“The American Institute of Architects derives its strength from its members, and our deep convictions about the power of architecture in society. We seek social progress, equity in human affairs, and responsible environmental practices.
For years, our policies and programs have committed us to achieving these goals . . . equal opportunity for all, justice for all, a better quality of life for everyone.
That is why we worked so hard with our friends to come to this place tonight. To this place: the National Museum of African American History and Culture, just days after—for the first time—the AIA awarded its Gold Medal to an African American architect, Paul Revere Williams.
Our truest values as professionals—and as citizens—are of critical importance today, perhaps now more than ever in our lifetimes. The changes coming to Washington DC, the city we call our own, will almost certainly pose serious challenges to our policies as an Institute, and to the ideas and values many architects hold dearest—maybe even to national interests. We will need to muster our greatest strengths.
It is wonderful to become your president at a time when our members are so engaged—you might say they are paying attention as never before—and just when we most need unity of purpose and strength. We are in a climate that requires the utmost sensibility and care. I promise that we will provide it.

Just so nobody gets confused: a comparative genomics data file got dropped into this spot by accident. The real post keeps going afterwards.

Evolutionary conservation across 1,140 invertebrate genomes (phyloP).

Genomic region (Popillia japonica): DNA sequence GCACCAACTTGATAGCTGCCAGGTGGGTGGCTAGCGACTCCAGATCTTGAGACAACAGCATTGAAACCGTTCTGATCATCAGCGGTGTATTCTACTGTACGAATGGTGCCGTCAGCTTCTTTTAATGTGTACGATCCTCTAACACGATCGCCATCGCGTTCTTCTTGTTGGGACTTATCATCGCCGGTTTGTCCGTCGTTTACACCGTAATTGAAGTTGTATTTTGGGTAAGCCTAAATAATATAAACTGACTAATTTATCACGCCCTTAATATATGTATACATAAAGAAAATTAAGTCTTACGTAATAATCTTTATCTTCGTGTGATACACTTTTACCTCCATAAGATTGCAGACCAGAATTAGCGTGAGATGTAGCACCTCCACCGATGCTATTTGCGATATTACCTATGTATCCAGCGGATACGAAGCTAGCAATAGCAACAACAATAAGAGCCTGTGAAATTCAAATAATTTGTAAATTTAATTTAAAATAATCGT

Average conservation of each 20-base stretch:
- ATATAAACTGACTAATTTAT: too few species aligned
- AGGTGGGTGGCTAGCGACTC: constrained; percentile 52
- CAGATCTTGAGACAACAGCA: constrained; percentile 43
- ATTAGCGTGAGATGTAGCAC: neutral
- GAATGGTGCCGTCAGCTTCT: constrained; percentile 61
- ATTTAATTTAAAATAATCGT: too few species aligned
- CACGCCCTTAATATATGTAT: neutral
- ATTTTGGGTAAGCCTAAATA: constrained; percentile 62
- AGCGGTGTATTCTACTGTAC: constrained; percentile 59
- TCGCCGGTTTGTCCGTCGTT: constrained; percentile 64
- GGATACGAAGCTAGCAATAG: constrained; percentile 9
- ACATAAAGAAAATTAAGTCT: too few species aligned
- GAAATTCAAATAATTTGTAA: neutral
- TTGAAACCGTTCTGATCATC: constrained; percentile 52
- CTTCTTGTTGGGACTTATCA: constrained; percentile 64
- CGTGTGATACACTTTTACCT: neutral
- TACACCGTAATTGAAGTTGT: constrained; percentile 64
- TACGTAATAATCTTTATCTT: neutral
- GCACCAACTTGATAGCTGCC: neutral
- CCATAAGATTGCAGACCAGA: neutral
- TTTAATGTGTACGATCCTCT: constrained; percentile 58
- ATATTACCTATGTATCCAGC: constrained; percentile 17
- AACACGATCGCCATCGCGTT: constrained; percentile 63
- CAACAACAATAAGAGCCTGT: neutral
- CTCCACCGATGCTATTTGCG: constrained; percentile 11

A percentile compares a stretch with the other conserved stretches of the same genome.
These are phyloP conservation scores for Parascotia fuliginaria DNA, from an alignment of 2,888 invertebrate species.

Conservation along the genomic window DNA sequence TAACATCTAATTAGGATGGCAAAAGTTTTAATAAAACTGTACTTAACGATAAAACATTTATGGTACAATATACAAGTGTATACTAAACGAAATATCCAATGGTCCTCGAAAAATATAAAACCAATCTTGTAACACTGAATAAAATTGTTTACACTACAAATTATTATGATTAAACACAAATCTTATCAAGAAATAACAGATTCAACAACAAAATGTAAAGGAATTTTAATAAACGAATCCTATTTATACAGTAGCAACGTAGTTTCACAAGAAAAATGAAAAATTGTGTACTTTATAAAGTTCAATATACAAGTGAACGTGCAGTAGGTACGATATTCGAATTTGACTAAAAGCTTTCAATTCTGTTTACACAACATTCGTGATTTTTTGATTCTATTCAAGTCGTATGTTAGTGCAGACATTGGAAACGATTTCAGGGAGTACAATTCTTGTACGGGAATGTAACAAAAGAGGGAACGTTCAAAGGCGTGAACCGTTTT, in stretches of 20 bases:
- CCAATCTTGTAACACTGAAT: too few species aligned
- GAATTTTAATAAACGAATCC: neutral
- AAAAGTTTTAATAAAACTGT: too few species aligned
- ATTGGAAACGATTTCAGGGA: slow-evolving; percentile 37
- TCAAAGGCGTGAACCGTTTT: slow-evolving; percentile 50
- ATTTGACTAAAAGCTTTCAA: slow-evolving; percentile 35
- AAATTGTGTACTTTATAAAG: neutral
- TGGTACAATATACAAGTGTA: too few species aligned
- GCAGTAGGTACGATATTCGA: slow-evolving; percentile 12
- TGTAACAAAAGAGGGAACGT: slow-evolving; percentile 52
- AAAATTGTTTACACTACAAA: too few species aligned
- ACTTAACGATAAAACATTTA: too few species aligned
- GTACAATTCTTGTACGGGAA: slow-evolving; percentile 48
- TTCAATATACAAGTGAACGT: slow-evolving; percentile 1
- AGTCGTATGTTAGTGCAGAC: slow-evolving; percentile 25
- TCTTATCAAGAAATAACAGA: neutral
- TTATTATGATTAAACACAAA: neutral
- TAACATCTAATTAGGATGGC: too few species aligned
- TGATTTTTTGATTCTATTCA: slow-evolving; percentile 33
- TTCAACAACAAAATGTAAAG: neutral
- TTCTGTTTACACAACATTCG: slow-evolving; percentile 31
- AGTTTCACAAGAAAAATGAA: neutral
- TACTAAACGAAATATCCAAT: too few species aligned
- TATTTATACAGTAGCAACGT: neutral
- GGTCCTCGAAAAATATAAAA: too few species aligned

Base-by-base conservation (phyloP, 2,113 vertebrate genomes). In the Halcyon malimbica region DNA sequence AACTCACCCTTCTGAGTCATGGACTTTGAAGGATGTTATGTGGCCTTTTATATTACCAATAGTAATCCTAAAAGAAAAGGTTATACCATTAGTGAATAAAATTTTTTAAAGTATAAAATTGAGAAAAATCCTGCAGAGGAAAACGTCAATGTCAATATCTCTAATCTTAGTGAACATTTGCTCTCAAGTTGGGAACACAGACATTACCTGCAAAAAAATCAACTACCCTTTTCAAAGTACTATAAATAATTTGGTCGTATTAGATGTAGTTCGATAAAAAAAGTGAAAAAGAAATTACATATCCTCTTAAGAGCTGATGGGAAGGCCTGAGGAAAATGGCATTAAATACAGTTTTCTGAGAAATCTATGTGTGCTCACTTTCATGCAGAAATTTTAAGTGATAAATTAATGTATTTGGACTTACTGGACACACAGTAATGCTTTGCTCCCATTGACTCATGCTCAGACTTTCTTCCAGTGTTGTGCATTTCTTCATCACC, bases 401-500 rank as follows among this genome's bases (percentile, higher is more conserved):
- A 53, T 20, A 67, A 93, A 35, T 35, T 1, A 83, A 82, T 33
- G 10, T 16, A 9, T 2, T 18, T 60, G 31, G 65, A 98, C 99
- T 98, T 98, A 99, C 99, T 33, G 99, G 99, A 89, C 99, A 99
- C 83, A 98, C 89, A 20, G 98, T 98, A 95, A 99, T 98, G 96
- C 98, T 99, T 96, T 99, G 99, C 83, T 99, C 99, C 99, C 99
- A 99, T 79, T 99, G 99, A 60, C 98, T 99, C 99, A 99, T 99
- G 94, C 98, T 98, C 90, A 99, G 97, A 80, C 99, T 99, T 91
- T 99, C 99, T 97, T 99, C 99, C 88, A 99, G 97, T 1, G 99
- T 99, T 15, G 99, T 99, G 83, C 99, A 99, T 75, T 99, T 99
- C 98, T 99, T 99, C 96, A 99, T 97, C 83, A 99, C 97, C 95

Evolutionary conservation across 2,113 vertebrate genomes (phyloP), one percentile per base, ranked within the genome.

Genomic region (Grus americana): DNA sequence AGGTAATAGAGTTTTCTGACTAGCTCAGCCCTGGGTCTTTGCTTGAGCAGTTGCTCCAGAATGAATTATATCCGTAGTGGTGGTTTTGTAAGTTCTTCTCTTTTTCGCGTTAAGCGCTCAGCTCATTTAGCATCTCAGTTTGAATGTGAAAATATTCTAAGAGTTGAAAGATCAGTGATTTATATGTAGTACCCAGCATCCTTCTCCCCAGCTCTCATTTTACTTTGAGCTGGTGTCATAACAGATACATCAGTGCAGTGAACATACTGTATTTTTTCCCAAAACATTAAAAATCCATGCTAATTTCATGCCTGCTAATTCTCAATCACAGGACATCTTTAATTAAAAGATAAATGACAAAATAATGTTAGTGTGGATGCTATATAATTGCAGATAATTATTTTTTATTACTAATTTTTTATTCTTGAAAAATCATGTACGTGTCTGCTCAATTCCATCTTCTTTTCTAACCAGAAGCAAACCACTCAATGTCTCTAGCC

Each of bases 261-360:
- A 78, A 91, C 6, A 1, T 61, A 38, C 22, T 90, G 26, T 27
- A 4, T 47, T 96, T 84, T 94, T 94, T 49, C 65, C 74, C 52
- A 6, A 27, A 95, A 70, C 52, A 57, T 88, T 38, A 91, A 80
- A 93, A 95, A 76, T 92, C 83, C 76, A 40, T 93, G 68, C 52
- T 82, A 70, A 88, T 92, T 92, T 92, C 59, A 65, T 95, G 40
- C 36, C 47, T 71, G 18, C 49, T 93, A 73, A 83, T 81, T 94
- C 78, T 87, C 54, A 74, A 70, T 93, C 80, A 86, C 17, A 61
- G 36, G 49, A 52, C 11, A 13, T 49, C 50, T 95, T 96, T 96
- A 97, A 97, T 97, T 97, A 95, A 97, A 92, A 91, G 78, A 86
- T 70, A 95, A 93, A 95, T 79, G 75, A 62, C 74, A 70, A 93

The AIA is a diverse and transparent professional society, with a long record of bi-partisan activism. No individual speaks for us. No individual alone ever speaks for us. Our record and our actions speak for themselves.
We must fortify confidence in our Institute, and attract the loyalty of those we most need, and who most need us. We will gain allegiance by putting our highest and best values foremost. With you, we will work hard to maintain that course.
Every AIA president stands on the shoulders of those who came before. These are our pillars. I close with deep gratitude to those who have preceded me . . . some of them here tonight, and many now far away.
We win some, and lose some, but always we press forward. It is an honor to be in front for a time. But our true power is you, and the power of association. The strength of the American Institute of Architects is its members. We are strong because of every one of us.”
--Tom Vonier’s inaugural remarks given at the Smithsonian National Museum of African-American History and Culture on December 10th, 2016.